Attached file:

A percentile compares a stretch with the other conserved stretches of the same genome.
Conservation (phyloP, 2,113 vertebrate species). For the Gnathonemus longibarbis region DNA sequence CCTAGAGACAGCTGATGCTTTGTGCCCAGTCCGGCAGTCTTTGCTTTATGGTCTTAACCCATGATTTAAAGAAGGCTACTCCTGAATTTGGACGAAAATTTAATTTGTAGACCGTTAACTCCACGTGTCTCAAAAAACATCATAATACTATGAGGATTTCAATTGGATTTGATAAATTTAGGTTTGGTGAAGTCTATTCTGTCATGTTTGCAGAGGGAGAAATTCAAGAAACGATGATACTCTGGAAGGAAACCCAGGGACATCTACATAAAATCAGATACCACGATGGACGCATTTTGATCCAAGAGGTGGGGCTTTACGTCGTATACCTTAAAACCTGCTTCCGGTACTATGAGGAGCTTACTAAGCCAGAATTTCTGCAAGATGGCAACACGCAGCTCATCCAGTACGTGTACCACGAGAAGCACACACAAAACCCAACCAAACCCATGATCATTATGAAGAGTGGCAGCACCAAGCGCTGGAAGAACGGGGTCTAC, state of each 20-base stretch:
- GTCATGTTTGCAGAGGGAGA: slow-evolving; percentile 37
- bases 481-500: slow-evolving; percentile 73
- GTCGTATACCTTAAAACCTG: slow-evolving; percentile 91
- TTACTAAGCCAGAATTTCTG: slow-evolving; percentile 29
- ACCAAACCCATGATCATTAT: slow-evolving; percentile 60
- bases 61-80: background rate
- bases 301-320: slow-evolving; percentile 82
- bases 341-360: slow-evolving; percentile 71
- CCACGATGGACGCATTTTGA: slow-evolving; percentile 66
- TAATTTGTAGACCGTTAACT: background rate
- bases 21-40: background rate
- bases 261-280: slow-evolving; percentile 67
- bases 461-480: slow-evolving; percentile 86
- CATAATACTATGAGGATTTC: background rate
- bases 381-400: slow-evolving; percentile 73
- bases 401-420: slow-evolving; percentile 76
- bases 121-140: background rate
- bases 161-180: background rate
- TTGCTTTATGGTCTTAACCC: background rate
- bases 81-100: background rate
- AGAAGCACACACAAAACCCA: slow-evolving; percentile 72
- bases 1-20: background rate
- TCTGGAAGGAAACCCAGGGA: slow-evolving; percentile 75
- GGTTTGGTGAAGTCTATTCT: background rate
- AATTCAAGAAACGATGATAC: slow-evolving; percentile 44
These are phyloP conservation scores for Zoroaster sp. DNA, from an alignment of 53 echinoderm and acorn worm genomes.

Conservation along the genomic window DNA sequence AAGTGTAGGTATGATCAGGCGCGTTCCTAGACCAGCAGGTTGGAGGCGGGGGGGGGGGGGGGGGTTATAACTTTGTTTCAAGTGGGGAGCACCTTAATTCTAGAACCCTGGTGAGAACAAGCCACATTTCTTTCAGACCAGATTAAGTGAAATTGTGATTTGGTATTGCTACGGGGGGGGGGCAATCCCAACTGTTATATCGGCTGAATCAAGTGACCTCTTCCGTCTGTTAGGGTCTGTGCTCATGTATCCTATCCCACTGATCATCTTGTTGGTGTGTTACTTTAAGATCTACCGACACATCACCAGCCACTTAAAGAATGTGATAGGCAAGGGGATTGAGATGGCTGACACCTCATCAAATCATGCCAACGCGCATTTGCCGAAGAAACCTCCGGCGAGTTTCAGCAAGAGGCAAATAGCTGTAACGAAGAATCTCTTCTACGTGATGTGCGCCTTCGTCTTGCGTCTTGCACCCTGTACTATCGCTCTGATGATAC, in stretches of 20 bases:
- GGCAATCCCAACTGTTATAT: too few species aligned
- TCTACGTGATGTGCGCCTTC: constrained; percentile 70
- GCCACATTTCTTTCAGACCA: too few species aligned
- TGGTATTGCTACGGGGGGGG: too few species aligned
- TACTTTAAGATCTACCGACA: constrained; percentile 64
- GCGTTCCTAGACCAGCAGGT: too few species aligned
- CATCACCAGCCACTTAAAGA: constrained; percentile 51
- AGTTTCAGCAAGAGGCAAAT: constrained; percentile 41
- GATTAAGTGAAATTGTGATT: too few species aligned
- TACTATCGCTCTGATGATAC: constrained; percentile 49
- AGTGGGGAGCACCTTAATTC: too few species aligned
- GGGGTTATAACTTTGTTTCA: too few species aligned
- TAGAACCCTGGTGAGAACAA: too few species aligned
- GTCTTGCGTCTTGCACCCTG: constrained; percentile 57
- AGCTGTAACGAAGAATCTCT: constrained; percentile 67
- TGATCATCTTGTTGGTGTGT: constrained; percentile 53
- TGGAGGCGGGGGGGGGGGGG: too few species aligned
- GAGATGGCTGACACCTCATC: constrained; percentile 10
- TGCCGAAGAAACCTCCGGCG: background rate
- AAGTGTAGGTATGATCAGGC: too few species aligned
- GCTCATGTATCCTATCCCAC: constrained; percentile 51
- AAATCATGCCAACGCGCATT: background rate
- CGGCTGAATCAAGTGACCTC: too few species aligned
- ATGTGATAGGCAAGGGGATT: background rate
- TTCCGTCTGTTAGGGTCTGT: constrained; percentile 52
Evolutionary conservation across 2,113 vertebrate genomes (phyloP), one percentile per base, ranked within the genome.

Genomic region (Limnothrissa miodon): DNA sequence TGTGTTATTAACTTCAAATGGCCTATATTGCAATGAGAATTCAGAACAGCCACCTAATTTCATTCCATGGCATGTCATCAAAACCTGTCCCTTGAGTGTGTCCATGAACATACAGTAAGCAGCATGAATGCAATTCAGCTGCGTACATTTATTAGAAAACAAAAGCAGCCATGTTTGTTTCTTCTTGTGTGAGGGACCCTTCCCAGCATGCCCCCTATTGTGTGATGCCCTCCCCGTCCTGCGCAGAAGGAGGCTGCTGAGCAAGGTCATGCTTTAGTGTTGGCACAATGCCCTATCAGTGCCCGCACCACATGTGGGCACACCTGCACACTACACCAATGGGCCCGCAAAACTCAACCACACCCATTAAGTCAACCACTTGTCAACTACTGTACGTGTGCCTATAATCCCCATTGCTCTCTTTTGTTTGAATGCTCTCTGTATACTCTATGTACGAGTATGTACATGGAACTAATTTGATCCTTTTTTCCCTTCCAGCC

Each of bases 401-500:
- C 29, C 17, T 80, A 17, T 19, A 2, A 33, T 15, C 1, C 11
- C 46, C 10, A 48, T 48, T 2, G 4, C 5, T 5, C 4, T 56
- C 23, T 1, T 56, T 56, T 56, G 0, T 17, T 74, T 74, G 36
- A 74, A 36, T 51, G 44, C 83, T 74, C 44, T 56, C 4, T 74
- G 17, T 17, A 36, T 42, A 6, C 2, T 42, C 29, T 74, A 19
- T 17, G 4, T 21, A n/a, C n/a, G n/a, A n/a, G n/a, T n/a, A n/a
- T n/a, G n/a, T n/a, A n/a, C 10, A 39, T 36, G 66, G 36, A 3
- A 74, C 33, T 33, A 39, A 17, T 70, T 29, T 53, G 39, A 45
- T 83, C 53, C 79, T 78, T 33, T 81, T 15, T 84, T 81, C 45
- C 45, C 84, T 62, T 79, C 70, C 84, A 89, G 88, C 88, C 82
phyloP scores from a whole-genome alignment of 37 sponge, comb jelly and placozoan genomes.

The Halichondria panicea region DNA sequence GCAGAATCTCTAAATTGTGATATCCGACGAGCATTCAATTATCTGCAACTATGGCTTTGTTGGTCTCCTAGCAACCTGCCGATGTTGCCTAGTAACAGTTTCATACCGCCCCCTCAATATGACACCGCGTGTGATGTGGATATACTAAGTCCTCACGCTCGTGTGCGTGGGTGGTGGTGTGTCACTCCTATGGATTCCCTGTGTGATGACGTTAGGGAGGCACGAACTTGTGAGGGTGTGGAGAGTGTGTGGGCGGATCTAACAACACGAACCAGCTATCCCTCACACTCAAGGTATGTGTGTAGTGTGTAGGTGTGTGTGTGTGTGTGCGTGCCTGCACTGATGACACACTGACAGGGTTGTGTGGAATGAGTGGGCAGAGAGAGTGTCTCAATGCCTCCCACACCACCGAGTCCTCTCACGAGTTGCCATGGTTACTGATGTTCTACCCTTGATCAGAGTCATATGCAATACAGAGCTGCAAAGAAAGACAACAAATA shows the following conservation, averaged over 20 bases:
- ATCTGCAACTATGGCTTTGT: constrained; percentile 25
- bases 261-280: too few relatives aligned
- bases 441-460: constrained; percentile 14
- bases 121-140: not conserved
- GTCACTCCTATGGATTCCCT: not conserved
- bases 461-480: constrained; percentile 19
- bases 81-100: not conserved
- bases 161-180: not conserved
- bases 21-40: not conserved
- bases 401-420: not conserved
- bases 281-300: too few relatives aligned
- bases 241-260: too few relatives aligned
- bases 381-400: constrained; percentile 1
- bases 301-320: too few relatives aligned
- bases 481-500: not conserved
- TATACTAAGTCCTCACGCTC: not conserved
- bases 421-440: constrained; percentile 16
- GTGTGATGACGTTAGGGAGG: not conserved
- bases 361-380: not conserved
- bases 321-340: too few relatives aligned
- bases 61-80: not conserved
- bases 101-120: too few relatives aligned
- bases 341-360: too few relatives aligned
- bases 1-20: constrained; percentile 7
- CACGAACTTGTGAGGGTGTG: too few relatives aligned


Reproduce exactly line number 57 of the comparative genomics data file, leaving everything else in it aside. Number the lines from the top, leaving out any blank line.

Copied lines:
Each of bases 401-500: